Welcome to spring! The snow melts, the ice disappears … we take off our winter tires, put away our parkas… it’s a wonderful season! But while spring may mean April showers and May flowers, it is also a frustrating time of year for drivers – pothole season! As vehicle owners, we groan when we think about hitting one of those nasty suckers, and cringe to think about the vehicle damage from potholes that can result.
What is a pothole and how does it form?
Very simply, a pothole is any area in a road’s surface that has cracked and formed a hole. These gaps can be tiny and hardly noticeable, or they can be large enough to cause serious pothole damage to cars.
Fresh, smooth pavement is a pleasure to drive on, but unfortunately it doesn’t last forever. Traffic means tires creating friction with the pavement, heating it up and causing it to expand. It then contracts as the temperature cools, and this constant expansion/contraction cycle causes cracks to form. Eventually, water will seep into and under these cracks, and when the weather gets cold, that water freezes, causing the cracks to grow and pushing up against the pavement from below. The ice melts when it gets warmer, which causes even larger cracks, leaving more room for water to seep in. The cycle continues until we see the massive potholes that are so common in the spring.
The good news is that fixing potholes is easy, and many municipalities have reporting systems set up for you to let them know about potholes so they can send out a crew to fill them in.
Vehicle damage from potholes
According to the American Automobile Association, 16 million drivers in the United States suffered vehicle damage from potholes between from 2011-2016. The most common forms of pothole damage to cars are tire punctures, bent wheels and damaged suspensions. Tire punctures are often (but not always) fixable, but driving on a punctured tire is not safe. If the puncture is in the tread you can likely have it repaired, but if it’s in the sidewall there’s a good chance you’re out of luck. Bent wheels can impact the seal between the tire and rim --- leading to leaks and even a flat tire. Any of this damage can also impact handling, steering and brake performance. Damaged suspension impacts the vehicle’s steering abilities and make it more difficult for the car to absorb shock.
Hitting just one pothole can knock your vehicle out of alignment, which makes it difficult to steer and causes irregular tire wear, meaning you could need to replace your tires earlier than otherwise necessary.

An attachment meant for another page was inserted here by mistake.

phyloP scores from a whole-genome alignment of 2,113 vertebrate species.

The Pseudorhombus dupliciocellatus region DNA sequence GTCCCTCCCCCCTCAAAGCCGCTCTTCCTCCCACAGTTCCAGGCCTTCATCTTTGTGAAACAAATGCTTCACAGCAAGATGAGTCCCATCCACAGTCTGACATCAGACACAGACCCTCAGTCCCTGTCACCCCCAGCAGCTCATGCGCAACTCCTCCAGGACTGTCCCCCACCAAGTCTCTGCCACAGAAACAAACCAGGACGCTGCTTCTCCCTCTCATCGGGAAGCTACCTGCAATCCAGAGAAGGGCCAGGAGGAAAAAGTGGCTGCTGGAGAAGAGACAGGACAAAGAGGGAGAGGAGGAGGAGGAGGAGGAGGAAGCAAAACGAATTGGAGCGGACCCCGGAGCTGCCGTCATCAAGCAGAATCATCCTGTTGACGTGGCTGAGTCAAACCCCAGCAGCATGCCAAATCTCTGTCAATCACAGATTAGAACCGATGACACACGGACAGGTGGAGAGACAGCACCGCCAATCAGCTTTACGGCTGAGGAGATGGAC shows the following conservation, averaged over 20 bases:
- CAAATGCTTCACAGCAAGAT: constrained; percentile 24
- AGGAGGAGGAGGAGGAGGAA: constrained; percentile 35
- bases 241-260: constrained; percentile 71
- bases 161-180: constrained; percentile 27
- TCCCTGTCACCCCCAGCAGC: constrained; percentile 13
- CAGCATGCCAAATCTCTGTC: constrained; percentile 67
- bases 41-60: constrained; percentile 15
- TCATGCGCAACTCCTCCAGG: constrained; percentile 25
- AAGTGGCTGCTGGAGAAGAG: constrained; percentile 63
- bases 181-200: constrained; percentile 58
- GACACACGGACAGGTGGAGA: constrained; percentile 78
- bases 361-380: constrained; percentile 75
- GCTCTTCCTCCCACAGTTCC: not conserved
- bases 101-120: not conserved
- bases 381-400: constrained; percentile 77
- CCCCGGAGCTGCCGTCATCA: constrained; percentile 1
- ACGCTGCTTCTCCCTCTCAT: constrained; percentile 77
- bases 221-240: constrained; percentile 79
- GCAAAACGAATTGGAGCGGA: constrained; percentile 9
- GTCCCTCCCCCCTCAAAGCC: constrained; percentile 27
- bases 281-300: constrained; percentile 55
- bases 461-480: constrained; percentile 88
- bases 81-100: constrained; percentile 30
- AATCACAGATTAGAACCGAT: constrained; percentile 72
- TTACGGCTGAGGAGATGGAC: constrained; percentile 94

Potholes can also damage your undercarriage (which should be fixed immediately) and throw off your tire balance and alignment very easily, which will impact your car’s performance and cause premature wear-and-tear to your tires.
How to avoid pothole damage to car
The best way to avoid pothole damage to your car is to avoid the pothole altogether. Not helpful, we know. Sometimes potholes are unavoidable. In that case, here are a few tips to help you minimize vehicle damage from potholes.
- If the pothole is unavoidable, slow down as much as possible before you hit it, and release the brakes at the last possible moment. Braking shifts the weight of the vehicle forward, making your car heavier in the front, so hitting the brakes when you’re in the pothole will make the impact worse and cause more damage.
- Be careful when you’re driving in heavy rain and avoid deep puddles whenever possible – you never know if there’s a massive pothole underneath.
- Proper vehicle maintenance – there are lots of things you can do to keep your vehicle properly maintained (here’s a handy list), but in terms of pothole damage – focus on your tires.
- Tires that are properly inflated can handle the impact of a pothole much better than over or under inflated tires. Learn to check your tire pressure here.
- Have your alignment checked regularly, and consider having your tires re-aligned twice a year. It’s easy and convenient to do it when you’re switching over your winter/summer/all-season tires.
Learn more about your tires in our free CARFAX Canada Tire Guide.